Racial and Ethnic Differences in Fatality Risk From COVID-19

Hoang Nguyen, Ashleigh Medina, George Golovko, Lorraine Evangelista

Research output: Contribution to journalArticlepeer-review


Introduction: Studies have reported higher infection and mortality rates from coronavirus disease 2019 (COVID-19) for disadvantaged groups in the U.S. population. However, racial and ethnic differences in fatality rates, which measure deaths among those infected, are not as clear. Objectives: The objectives were to (1) estimate the fatality rate after COVID-19 infection by racial and ethnic groups and (2) determine the extent preexisting health conditions account for differences in fatality rate between the racial and ethnic groups. Methods: Data for all adults aged 18 and older (n = 24,834) who had a confirmed COVID-19 infection captured in the electronic health records (EHRs) of a major health care organization (HCO) from the beginning of the pandemic to March 28, 2021 were used to estimate the fatality rates for three racial and ethnic groups: Hispanic, non-Hispanic African American, and non-Hispanic White. Elixhauser's comorbidity index was calculated using the enhanced ICD-9-CM and the ICD-10 diagnosis codes. Logistic regression models were used to compare differences in fatality between racial and ethnic groups. Odds ratios and 95% confidence intervals were reported for all models. Results: The age-specific fatality rates non-Hispanic White, non-Hispanic African American, and Hispanic groups were 0.23%, 1.05%, 0.55% for age group 18–59 years old; 2.44%, 4.50%, 5.28% for 60–69; 5.42%, 10.11%, 8.49% for 70–79, and 17.33%, 20.79%, 20.39% for 80–90. After adjusting for age, sex, and preexisting conditions, the fatality risk remains significantly higher for non-Hispanic African American (adjusted odds ratio [adj. OR] = 1.85, 95% CI 1.41–2.44) and Hispanic individuals (adj. OR = 1.91, 95% CI = 1.53–2.39) compared to non-Hispanic White individuals. Conclusion: Hispanic and non-Hispanic African American individuals have a higher risk of fatality from COVID-19 compared to non-Hispanic White individuals. The higher risk remains after adjusting for sex, age, and preexisting conditions. Health care providers could help to increase vaccination rates in these vulnerable populations by addressing the social and cultural barriers with their patients.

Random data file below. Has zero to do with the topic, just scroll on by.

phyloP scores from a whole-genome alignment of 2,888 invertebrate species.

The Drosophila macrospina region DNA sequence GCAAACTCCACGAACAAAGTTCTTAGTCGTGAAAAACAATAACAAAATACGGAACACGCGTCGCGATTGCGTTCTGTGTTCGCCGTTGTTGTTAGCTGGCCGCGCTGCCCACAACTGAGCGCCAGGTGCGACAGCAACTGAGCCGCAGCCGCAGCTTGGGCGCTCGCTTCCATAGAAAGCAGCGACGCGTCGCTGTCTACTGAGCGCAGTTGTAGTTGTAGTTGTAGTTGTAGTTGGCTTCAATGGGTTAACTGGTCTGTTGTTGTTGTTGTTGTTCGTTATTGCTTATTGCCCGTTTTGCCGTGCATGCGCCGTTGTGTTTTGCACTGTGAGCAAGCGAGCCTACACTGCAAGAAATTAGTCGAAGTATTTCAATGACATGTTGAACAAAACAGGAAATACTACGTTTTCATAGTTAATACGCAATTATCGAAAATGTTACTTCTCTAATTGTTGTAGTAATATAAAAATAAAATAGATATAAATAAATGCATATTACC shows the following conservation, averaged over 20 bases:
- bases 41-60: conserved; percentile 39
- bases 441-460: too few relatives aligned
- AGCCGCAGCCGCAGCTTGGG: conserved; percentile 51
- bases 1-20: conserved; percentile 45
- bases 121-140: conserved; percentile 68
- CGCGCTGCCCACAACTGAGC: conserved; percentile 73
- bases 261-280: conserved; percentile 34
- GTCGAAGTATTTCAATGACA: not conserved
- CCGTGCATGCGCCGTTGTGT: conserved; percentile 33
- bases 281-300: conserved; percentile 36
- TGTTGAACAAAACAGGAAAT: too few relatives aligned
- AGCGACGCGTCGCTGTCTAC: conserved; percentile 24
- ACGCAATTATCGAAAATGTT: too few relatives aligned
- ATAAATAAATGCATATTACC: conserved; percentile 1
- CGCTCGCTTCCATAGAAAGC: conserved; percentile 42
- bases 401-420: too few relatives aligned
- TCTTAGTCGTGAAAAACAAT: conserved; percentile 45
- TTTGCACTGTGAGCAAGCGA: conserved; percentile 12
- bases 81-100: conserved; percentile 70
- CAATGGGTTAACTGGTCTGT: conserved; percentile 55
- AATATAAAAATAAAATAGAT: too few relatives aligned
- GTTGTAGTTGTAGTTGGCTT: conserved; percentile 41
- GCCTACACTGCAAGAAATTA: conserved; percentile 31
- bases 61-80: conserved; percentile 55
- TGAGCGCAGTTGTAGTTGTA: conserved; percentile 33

Original languageEnglish (US)
JournalSAGE Open Nursing
StatePublished - 2022


  • COVID-19
  • health disparities
  • immunizations
  • prevention
  • public health

ASJC Scopus subject areas

  • General Nursing


Dive into the research topics of 'Racial and Ethnic Differences in Fatality Risk From COVID-19'. Together they form a unique fingerprint.

Cite this